//Defending Martin Skrtel
Putting it politely, he’s a player that divides opinion but NEIL SCOTT reckons the Slovak deserves more credit.
THIS season, this glorious, deranged, enticing, nonsensical season, with its impossible victories and its brittle promise, goading us to flirt with dreams of which we dare not speak lest they break like so many before them. This season, when the inconceivable has lost meaning and crashed headlong into the everyday, and when the traits that have been rediscovered start to outnumber the flaws that have long held us back. It’s a season that may herald a renaissance or another false dawn, but you can’t turn your back on it for a minute.
Like all seasons tend to, it has thrown up conundrums and narratives. Fighting for supremacy like weasels in a sack, the doubts wrestling with the certainties until it’s hard to see where one ends and the other begins. For Liverpool, the conundrum, the narrative, has been endlessly regurgitated. Devastating, destructive, electric in attack. Unconvincing, error-prone, fragile in defence.
It’s easy to see why. At times we’ve resembled a grenade balancing on the edge of a razor. It falls one way and the opposition – Tottenham, Everton, Arsenal – is laid to waste, an explosion of angles, movement and incisive passing; it falls the other way and we get caught in the blast – Hull, Southampton, Villa – chasing shadows, overloaded, individuals buckling under pressure.
Inevitably, and notwithstanding the debate that has raged (or at the very least, smouldered with intent) about the structural defects of the midfield, most of the concern has revolved around the perceived frailty of the Liverpool backline. Despite a summer overhaul of his defensive options that saw several new arrivals, Brendan Rodgers has struggled to establish a settled back four, back three or back five, despite experimenting with a range of systems and personnel.
Injuries have bitten hard. Agger. Sakho. Enrique. Johnson. All mooted as first team shoo-ins. All out for extended periods. Coates, the ultimate frightened rabbit of a player, cruelly denied a place in the Capital One Cup squad. Kelly’s re-establishment as a credible alternative, hampered by questions over fitness, confidence and mental fortitude.
For lengthy swathes of the season to date, we have relied on players who, with the best will in the world, would barely have figured in many people’s pre-season projections.
Toure, a perpetual bench-warmer for hefty chunks of the two previous campaigns and a man defined as much by his proclivity for in-game grinning as his defensive capabilities.
Cissokho, a lunatic reincarnation of Djimi Traore whose attempts to replicate the performances of a convincing left back have, if his harshest critics are to be believed, rarely strayed beyond the sarcastic.
Flanagan, all heart and fire, though a failure to, in the parlance of the genre, ‘kick-on’ after a promising start to his career led many to question his chances of ever becoming an established Premier League player.
And Skrtel. We’ll come back to Skrtel.
Hardly the foundations to base a top-four challenge on.
At least that’s what we were led to believe.
As it’s turned out the lack of stability, allied with a continuing propensity for individual lapses (*nods at Kolo*), has undeniably cost us. An early season clean-sheet flurry gave way to a high-risk ‘death or glory’ approach, whereby the emphasis was squarely placed on the capacity of the team to outscore the opposition. The trade-off was clear: maximise our attacking potential, sacrifice a degree of defensive robustness. When it’s worked we’ve been irresistible; when it hasn’t (and these occasions have perhaps been less frequent than we could have anticipated, in the circumstances) our weaknesses have been laid bare for prolonged public dissection.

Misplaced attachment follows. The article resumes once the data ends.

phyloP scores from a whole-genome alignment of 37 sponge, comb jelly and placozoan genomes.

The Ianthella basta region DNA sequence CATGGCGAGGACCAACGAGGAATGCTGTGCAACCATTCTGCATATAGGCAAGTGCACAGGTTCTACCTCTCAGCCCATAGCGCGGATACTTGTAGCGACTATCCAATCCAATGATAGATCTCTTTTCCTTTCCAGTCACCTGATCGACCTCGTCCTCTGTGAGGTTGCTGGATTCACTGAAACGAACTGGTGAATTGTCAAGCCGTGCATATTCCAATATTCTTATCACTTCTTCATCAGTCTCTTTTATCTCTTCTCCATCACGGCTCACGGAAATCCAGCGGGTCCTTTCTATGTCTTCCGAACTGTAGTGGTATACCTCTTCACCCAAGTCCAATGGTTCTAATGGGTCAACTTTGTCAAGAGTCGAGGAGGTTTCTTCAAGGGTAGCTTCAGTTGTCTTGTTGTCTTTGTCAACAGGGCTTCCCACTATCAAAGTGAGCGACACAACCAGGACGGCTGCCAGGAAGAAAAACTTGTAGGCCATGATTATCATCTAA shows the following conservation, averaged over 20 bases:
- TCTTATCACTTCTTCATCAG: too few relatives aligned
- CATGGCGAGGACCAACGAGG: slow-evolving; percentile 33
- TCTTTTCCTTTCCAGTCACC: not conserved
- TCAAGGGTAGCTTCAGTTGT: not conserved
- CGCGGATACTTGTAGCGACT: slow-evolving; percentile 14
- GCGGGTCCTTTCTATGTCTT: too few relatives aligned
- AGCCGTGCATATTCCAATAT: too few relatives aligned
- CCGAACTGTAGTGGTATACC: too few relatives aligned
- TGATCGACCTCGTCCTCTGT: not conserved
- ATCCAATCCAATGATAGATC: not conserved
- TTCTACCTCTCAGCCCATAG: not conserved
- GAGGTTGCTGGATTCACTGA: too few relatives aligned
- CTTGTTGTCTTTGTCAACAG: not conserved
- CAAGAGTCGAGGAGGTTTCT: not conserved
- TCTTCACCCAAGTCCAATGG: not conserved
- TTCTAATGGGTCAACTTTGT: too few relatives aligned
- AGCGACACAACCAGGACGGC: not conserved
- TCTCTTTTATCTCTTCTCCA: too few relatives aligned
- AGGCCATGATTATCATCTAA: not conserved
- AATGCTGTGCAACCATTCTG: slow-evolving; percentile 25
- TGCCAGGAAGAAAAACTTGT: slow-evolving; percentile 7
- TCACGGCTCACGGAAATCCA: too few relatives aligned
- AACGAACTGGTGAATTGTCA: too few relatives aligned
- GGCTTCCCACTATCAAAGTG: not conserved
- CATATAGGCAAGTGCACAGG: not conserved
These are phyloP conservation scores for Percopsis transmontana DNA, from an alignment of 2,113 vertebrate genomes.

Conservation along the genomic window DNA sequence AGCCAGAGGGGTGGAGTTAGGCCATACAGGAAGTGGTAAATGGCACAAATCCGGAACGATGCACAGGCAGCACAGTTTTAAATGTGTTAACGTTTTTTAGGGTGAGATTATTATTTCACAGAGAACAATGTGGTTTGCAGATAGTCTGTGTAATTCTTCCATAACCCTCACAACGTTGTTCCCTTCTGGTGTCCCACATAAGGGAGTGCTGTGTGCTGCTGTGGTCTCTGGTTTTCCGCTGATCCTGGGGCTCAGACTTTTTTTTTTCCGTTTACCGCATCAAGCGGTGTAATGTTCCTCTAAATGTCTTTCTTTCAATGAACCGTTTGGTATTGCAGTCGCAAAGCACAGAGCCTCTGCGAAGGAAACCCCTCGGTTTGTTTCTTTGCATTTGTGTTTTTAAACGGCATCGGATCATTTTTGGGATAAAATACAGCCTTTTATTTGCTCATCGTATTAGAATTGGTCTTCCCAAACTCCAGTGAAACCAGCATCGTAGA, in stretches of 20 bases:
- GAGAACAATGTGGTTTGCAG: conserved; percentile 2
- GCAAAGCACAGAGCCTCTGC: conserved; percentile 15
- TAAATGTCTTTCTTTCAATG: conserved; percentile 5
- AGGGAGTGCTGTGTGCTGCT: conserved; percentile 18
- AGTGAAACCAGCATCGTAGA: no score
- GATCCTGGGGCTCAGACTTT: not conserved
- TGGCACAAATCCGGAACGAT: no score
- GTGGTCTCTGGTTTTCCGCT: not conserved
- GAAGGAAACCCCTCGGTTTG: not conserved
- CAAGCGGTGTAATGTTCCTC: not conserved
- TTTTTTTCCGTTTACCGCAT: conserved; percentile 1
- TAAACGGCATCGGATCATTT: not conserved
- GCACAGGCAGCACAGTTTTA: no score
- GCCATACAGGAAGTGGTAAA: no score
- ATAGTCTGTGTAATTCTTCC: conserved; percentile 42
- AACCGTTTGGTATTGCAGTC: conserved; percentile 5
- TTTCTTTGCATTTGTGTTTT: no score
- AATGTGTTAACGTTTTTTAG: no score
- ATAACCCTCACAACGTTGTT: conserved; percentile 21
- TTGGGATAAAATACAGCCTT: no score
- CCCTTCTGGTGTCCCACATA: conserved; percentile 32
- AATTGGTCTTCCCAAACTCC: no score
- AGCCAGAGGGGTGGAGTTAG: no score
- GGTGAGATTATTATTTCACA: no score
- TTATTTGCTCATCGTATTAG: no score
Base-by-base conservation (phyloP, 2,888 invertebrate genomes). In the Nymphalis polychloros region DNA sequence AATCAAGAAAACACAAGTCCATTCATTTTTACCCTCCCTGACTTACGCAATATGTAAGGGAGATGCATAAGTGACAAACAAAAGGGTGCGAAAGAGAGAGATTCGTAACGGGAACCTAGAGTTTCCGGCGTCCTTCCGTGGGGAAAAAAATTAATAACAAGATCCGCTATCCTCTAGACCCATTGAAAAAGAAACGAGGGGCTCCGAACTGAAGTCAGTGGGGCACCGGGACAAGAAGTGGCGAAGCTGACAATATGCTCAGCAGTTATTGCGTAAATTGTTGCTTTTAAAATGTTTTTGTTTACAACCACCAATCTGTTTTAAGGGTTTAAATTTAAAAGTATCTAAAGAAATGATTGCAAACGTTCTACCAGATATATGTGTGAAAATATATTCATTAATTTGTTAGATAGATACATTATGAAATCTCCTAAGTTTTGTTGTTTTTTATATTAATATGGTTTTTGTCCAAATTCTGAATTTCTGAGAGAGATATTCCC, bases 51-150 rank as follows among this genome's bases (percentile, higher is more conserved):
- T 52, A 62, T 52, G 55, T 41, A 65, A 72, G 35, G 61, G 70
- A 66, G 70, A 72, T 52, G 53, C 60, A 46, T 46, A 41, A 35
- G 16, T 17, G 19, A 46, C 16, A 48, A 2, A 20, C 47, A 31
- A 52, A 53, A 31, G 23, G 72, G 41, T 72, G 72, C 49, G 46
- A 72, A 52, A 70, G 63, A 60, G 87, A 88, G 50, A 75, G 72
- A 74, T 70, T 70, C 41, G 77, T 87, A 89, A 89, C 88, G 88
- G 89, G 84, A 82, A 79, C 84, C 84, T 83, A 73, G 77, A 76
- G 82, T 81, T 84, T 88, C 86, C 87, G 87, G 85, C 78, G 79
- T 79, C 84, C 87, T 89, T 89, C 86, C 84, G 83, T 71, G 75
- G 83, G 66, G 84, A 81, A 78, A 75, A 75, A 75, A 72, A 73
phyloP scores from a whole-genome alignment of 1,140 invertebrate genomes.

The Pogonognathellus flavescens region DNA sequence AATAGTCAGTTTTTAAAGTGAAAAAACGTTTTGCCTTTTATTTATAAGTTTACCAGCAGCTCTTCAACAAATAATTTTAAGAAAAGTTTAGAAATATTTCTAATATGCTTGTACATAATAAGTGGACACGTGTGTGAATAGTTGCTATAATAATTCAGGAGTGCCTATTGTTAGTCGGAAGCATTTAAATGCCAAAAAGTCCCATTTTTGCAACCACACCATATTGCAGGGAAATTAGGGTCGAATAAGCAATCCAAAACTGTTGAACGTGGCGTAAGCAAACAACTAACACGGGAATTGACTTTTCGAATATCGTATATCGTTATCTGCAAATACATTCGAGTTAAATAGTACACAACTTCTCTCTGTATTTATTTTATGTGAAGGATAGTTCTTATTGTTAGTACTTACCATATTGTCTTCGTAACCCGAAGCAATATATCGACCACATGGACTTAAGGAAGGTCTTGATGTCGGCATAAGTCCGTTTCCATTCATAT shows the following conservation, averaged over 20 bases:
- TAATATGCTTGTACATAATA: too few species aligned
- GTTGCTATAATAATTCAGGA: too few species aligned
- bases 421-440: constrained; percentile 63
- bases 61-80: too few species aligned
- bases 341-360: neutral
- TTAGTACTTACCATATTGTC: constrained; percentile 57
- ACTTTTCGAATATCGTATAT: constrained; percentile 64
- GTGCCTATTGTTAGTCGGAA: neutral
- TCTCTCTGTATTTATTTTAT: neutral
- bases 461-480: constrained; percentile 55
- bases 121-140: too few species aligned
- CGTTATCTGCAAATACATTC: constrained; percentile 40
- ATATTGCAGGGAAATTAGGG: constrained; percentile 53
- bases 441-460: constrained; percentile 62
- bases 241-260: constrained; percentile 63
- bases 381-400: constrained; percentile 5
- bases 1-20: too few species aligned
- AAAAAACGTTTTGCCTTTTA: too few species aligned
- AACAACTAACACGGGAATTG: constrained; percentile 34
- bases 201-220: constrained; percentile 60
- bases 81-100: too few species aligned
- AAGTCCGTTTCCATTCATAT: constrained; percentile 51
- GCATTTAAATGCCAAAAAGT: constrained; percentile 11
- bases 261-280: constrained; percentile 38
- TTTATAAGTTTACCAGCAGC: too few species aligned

In truth, such concerns have plagued Rodgers throughout his Anfield tenure. It’s fair to say that his greatest triumphs have stemmed from an ability to coax the maximum from attacking players. Suarez, Sturridge, Sterling, Coutinho, Henderson, Downing (yes, Downing. And what?) have all thrived under his supervision. Defenders have found it harder to consistently shine.
Perhaps, in the wider context, there’s a discussion to be had over the changing nature of the defensive art and the impact it’s had on players still coming to terms with the demands of their role. Full backs (or, in the interests of positional accuracy, wide defenders), for instance, are now judged largely on their contribution in the other team’s half, eschewing the notion that a defender’s primary task is to stop their direct opponent. As a result, there is a knock-on effect on other areas of the side, with notional wingers tucking in-field and the need for a deep-lying, shielding midfield player intensified. There is consequently a greater onus on central defenders to be aware of the need to cover wide areas, while simultaneously ensuring that no gaps are left for opposing forwards or runners from deep to exploit.
To get the balance right is no easy task. It requires organisation and it requires stability. And when the individual who has been an on-going presence at the heart of the defence for the previous decade, and who, more than anyone, has been responsible for organising and directing and cajoling the back-line, calls time on a glittering career, the job becomes that much harder. At times, when we have looked most vulnerable, there has been a Carragher-shaped hole in the team.
Allied to this, the difficulties encountered in establishing a viable midfield formation have led to an uncertain, unfamiliar, often unprotected defence left exposed more often than any of us would have expected. On the face of it, another season of transition would have been an understandable, if unsatisfactory, outcome.